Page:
A Passion to Serve Born from the Destruction of 9/11
By: Alexandra Kudukis
September 11, 2001, a day eternally engraved in the hearts of every American.
No matter where we were, and what we were doing, we all remember dropping everything, and being transfixed, watching with horror the devastation unfolding before our eyes. Pure shock, pain and suffering followed; submerging our hearts.
Thousands of miles away sat a ten-year old boy in a tiny village on the outskirts of the small country of Lithuania. The boy sat stoically, also transfixed, by the images appearing on his TV screen. The scenes of devastation, the pain, suffering and torment imprinted themselves on his heart, and changed him forever.
From that moment on, Aurimas Širvys dedicated his life to serving others.
“Others destroy, I repair and rebuild. It’s what drives me continuously. You can’t prevent people from choosing to hurt and destroy, but you can choose to help and rebuild” he stated.
We see negative reports every single day, everywhere across the globe, horrific attack after horrific attack, and devastation after devastation. This is one person who decided to use the pain and suffering he witnessed on 9/11- for good.
Aurimas grew up over the course of the last 15 years; he studied diligently, and is now an architect.
He travels around Lithuania finding tattered and broken synagogues and churches and helps to repair them, sharing their stories and restored beauty with others, using his now finely honed talents.
There is good in all things woven into the worst, if we choose to seem. Aurimas used the impression the tragic events of 9/11 left on him to help his people and his country. Born in 1991, in the small city of Obeliai, in the district of Rokiskis, from the first time he picked up a pencil he loved to draw and sketch. With his mother’s encouragement he applied and was accepted to art school. Up to the age 10, he considered many professions including archeology, biology, even paleontology.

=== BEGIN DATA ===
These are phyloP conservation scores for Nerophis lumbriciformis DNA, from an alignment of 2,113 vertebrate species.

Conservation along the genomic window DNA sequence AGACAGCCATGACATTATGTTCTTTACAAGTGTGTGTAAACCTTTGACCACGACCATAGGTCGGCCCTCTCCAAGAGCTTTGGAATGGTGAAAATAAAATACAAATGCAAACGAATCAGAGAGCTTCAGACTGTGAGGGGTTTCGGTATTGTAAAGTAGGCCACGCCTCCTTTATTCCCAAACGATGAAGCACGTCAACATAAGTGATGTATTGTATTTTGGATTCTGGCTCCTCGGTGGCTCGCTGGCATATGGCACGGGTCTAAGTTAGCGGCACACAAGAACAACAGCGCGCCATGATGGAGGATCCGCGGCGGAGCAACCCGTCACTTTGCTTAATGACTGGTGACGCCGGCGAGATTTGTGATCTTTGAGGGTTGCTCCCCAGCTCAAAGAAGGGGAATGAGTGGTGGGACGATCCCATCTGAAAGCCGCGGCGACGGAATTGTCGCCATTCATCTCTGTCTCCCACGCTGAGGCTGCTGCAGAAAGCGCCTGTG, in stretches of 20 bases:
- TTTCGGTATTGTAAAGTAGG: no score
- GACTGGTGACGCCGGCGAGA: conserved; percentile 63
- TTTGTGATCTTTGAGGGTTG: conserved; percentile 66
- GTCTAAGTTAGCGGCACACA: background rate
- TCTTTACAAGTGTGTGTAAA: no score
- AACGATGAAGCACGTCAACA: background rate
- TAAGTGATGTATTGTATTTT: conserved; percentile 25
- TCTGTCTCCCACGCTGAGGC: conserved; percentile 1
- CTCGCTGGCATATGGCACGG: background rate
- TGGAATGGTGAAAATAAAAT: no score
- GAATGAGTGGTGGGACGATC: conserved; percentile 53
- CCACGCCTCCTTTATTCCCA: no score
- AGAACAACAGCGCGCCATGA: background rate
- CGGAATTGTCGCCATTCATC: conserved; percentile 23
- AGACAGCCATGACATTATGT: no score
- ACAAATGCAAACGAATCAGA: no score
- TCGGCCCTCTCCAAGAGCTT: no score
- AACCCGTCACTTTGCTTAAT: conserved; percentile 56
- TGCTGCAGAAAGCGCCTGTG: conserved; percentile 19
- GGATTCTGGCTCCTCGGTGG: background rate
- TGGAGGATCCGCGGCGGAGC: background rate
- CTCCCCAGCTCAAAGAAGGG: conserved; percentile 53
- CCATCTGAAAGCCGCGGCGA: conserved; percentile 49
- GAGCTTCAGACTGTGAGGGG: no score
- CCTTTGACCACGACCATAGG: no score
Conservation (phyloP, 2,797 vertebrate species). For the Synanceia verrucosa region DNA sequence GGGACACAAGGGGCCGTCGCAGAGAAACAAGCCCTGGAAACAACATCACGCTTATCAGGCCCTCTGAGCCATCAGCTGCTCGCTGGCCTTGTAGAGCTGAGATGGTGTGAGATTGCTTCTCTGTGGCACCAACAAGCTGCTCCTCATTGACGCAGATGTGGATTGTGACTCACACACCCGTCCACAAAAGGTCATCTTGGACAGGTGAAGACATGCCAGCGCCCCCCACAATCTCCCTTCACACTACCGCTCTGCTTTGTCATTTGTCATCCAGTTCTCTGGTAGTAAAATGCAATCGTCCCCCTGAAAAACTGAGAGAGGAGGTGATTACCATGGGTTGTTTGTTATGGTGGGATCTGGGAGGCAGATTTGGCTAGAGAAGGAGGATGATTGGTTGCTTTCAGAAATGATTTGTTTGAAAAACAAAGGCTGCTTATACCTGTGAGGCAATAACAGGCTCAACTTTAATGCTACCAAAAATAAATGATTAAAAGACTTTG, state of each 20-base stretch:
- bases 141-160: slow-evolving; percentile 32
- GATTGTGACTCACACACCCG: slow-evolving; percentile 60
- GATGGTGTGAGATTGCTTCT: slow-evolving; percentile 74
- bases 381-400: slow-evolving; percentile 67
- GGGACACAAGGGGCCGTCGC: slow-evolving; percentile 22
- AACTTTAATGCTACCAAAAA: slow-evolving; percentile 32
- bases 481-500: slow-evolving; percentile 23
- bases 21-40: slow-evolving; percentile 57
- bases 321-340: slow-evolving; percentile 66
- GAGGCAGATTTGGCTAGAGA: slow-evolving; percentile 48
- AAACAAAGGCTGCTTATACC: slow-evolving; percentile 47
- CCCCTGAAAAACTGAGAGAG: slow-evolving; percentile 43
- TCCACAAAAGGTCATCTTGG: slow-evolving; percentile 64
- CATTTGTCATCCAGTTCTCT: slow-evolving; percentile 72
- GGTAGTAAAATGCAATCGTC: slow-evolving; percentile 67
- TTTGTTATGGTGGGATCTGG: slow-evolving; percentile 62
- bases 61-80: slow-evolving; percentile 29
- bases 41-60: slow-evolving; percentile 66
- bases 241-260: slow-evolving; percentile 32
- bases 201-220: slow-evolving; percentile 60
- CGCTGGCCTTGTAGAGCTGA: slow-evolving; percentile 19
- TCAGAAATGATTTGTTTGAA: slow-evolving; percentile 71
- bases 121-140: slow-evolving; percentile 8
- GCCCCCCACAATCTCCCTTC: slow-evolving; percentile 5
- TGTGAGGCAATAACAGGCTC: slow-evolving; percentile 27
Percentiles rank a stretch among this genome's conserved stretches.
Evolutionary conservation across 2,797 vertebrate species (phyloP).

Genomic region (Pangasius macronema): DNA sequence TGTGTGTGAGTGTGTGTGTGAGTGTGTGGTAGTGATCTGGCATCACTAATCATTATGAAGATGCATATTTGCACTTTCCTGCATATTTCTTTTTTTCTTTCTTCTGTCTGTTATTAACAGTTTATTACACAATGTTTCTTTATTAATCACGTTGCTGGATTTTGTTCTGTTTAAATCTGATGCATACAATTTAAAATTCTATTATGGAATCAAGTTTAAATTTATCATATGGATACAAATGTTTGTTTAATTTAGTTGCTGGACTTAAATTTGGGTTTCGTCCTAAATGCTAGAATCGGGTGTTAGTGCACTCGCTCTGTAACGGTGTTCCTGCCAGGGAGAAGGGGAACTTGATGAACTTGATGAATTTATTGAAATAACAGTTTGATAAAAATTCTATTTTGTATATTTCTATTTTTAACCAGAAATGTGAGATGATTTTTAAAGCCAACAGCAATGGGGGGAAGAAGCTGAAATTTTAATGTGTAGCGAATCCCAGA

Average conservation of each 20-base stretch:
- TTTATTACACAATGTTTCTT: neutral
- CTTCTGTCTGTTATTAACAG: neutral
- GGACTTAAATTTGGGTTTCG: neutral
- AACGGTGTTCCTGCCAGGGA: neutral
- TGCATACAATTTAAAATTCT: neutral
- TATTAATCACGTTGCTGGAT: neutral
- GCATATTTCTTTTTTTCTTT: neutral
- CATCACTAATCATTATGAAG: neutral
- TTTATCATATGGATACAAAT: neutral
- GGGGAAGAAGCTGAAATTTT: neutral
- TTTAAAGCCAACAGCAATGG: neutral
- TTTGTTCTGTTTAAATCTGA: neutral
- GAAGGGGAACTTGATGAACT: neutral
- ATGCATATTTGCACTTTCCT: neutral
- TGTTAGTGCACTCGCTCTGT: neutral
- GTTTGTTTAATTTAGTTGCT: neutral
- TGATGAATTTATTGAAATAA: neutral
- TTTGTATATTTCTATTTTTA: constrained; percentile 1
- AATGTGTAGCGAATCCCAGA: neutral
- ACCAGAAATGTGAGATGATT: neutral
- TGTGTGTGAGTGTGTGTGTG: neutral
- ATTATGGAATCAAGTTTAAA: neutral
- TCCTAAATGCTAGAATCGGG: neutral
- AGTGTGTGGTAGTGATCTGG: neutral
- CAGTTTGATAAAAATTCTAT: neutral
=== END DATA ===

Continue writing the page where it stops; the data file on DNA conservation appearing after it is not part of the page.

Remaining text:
All that changed for Aurimas on September 11, 2001. He returned home from school, and turned on the TV, his normal routine, expecting to watch the Simpsons at that time. As the first graphic images flashed in front of his eyes, he felt confused, not completely comprehending what he was witnessing. He turned the channel only to learn that on this day, all the channels were showing what had had just occurred in New York City. “At first, I simply didn’t understand, I was only in the 4th grade, it was just too much for me,” However, as he continued to watch, he became transfixed. The images drew him in. “I had never seen devastation of that magnitude. All I could do with the intense emotions I was experiencing was to draw. I sketched the towers with the American flag in front, the best job my shaky and overwhelmed ten year- old hands could manage. The images, the screams, the terror burned right though me. I still have that picture, I keep it to remind me of why I do my work.”
From that day forward, a desire to help and repair was born in him. “As I grew, I began to explore, and to seek. I wandered throughout the Lithuanian countryside on my bicycle; I looked at things differently, with a new perspective. I became completely absorbed by the history of Lithuania’s architecture. All of it, the broken bridges, the buildings, the roofs with holes, some even entirely crumbling into the ground. I wanted to help; to repair all I saw.” He studied diligently and was accepted to and eventually graduated from the Vilnius Art Academy.
“My work repairing the synagogues and churches began while I was in my second year of study. I began to work at a museum, while employed there I was asked to participate in a trip to Byelorussia.” He visited a synagogue there that needed repairs, assisting with 3D measurements. The beauty of the architecture took him in and the experience drove him to learn more, and with subsequent research he began to understand how much was lost in Lithuania. Inspired by what he learned, he created the 3D exhibition “Gone and Disappearing- The History of Wooden Synagogues in Lithuania”.
Aurimas is currently enrolled in a Masters degree program at the university and is considering a doctorate program; he plans on creating more exhibitions in the future that he will share with the public. He has an upcoming project starting in 2017 involving Lutheran churches and subsequently one with Catholic churches in Lithuania.
Aurimas Širvys- a man using tragedy in a positive way to share, help, to heal, and to restore his homeland’s rich and disappearing history.